Sometimes, a high speed packaging line must handle products that need to be stabilized during movement because of their size, shape, or spill potential. When this situation occurs, a common solution is to place the product into a puck, or carrier, during conveyance through the line operations. However, this can present a challenge to the modeler in exactly how to represent the introduction of empty pucks to the line, marrying the product with the puck, and de-pucking the product when complete. The following example discusses how to use pucks in a 1:1 relationship to product on a line.
Arena allows you to define conveyor operation as a fixed path for material movement with pre-defined entry and exit points using the modules on the Advanced Transfer panel. Each entity to be conveyed must wait for sufficient space on the conveyor in order to gain entry and start transferring. When the entity reaches the end of the conveyor, the conveyor is disengaged until the entity is removed from the conveyor or conveyed to another station.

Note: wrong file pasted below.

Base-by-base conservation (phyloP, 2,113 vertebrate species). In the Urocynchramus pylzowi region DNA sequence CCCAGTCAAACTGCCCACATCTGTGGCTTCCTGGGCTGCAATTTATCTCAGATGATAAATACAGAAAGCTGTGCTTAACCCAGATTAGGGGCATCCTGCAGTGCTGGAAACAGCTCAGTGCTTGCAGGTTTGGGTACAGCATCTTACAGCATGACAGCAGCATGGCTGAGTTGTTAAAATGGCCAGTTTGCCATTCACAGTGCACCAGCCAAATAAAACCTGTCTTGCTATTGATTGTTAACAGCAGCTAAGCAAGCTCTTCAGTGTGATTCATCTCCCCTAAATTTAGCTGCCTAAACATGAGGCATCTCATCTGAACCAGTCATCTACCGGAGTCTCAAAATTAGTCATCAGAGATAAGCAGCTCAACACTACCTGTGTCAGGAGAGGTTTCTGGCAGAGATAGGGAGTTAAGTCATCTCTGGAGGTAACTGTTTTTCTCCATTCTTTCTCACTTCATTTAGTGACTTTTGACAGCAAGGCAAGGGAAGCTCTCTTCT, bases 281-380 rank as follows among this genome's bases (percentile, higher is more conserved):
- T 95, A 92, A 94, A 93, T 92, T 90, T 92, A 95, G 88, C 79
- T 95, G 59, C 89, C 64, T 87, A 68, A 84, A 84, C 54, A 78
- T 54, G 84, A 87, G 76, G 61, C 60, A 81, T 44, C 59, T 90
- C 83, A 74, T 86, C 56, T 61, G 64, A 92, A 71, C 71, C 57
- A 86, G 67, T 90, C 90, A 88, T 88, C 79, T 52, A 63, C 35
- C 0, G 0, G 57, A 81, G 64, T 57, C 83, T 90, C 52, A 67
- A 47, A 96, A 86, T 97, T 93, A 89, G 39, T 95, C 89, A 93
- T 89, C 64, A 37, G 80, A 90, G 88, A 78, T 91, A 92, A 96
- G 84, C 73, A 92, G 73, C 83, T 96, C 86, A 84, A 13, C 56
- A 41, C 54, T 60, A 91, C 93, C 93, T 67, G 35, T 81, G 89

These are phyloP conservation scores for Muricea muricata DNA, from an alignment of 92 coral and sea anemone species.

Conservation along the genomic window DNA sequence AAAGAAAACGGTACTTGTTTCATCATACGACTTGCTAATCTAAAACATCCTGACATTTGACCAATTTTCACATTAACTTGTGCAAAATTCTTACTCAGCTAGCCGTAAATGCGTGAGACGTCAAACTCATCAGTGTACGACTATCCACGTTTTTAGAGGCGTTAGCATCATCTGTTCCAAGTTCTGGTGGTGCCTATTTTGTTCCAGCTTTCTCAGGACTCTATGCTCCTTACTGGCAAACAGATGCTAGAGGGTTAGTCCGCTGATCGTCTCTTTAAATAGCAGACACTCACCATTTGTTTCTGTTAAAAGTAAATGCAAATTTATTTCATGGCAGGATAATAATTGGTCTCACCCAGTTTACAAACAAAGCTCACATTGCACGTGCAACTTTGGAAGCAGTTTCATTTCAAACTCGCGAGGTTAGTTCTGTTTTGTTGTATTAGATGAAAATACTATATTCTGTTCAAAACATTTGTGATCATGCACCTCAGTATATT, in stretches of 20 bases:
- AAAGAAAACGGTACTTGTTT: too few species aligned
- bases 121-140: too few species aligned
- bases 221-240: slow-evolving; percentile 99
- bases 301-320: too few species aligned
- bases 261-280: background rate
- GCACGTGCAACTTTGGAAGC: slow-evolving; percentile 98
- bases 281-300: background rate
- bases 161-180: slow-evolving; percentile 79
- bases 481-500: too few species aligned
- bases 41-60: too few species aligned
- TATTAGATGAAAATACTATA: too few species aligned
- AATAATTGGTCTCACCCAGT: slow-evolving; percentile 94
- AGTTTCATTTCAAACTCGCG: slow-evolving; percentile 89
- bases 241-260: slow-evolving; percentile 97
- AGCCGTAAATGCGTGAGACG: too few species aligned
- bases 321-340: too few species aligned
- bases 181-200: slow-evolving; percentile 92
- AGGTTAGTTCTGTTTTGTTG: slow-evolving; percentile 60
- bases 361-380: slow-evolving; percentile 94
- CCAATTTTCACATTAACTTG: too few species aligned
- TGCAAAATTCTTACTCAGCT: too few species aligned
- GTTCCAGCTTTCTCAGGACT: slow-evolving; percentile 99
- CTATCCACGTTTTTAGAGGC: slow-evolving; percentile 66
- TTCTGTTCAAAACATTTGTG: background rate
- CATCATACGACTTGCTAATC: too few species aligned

When developing a model of a large system, you may have multiple large two-dimensional variable arrays that describe equipment parameters, facility characteristics, or other aspects of your system. Many times you can streamline your modeling effort by collecting these two-dimensional arrays under one “umbrella” and then pointing to the specific piece of information where needed in your logic. For instance, let’s say your supply chain model needs to define specific information for several different sites. Each site has up to 1000 SKUs and each SKU has a unique activity time for up to 20 activities. For clarity, you want to have each site’s information stored in its own uniquely-named, two-dimensional variable array. Furthermore, you anticipate the logic for the activities at each site will be similar, regardless of the site. Only the actual data values are expected to be different.
Topics: Tips & Tricks
How can you determine if your system can deliver what has been promised? There may be contractual obligations you must meet relating to cost, throughput, or staffing requirements. How can you be confident that you can meet cost expectations as proposed? Can your system meet throughput requirements with the proposed changes to product flow? Do resources supplied by vendors perform as expected? If you increase customer demand, how does this impact your staffing requirements?